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Statistical & Bio Seminar
Single-cell dynamics underlies variability in a cell population
Hanna Salman
University of Pittsburgh
02/04/2017, 14:30 - 15:30
Lewiner, Seminar Room (412)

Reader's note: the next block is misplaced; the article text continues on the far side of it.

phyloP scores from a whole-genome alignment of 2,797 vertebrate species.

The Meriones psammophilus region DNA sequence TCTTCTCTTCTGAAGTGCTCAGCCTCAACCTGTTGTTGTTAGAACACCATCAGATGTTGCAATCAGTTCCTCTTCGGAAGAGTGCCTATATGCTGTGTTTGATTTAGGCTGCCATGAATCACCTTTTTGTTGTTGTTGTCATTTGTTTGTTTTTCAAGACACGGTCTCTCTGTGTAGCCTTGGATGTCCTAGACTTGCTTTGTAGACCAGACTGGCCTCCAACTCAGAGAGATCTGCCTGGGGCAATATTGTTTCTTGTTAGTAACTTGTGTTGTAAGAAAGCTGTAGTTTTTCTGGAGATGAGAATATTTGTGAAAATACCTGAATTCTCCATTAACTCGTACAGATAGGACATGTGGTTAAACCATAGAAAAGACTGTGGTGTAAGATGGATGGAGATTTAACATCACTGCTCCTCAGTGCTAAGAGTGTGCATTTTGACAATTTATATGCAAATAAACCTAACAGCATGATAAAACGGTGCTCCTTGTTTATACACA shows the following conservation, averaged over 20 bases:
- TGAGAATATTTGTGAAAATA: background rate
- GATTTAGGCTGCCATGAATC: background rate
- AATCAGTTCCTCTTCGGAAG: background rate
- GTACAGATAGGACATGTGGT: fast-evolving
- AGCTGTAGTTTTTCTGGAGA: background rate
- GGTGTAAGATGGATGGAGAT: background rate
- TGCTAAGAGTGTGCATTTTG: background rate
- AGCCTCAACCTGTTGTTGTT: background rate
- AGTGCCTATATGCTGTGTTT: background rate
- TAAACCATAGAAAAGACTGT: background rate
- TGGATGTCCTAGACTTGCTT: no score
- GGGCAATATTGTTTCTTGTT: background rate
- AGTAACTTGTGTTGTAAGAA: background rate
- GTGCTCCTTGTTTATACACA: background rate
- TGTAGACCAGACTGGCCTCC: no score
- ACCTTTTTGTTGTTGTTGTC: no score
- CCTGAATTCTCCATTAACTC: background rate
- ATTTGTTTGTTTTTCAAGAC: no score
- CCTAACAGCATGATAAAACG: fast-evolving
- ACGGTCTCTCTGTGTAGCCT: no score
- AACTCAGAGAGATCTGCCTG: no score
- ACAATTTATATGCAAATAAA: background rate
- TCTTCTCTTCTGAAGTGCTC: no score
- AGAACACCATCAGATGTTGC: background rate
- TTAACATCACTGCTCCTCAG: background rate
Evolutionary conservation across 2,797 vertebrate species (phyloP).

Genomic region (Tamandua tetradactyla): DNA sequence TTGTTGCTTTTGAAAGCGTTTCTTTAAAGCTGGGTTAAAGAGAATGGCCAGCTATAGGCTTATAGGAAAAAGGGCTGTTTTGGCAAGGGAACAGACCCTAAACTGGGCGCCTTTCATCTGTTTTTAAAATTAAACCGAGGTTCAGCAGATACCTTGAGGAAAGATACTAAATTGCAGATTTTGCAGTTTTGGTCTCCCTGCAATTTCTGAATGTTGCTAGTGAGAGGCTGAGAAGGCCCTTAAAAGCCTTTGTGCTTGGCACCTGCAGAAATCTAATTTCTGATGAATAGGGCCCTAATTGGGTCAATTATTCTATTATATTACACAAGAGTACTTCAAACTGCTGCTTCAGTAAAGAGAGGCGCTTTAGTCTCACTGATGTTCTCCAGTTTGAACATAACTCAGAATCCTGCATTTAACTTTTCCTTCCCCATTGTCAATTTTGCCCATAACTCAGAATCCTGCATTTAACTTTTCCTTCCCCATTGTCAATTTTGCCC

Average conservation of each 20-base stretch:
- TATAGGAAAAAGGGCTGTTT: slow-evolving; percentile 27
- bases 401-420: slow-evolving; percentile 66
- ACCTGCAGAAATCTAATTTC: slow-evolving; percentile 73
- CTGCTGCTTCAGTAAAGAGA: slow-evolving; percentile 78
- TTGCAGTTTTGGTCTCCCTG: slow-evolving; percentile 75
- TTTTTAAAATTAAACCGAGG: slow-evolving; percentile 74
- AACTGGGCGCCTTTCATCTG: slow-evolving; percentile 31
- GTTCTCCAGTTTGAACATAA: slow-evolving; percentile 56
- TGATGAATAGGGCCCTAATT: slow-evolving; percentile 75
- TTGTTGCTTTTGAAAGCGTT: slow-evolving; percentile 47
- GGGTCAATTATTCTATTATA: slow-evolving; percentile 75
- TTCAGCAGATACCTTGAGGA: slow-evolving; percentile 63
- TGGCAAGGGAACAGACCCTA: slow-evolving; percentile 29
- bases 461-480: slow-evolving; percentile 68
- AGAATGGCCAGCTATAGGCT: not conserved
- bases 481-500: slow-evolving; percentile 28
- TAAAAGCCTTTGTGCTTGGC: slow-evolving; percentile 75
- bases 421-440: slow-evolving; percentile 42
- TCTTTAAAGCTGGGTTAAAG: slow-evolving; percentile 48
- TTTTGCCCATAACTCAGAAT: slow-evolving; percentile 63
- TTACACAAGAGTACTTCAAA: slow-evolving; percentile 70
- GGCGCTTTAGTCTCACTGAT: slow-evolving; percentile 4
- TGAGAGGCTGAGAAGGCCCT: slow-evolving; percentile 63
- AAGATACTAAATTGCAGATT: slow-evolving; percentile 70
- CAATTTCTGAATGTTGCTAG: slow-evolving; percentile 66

A cell’s protein content is a major determinant of the cell’s phenotype, i.e. its observable characteristics. Therefore extensive efforts have been dedicated to studying the variation in the protein content among genetically identical cells. In an attempt to gain a new insight into the sources of this variability, we have measured the fluctuations in the protein content of a single cell over extended times and compared their statistical properties to those of protein fluctuations measured from population snapshots. Our population measurements reveal that the fluctuations in the copy- number of any highly expressed protein, measured under a broad range of conditions, exhibit a statistical properties that appear to be universal. To compare these results to single-cell fluctuations, we used recent advancements in microfluidic techniques to track single bacterial cells for many generations while monitoring their size growth, protein expression, and division events. Traces of protein copy number obtained from such measurements revealed that the temporal fluctuations in individual traces exhibit the same statistical properties as populations. This enabled us to develop a simple dynamical model that explains the universal nature of the protein distribution based on a new universal feedback mechanism that acts to stabilize the protein amount in the cell. 

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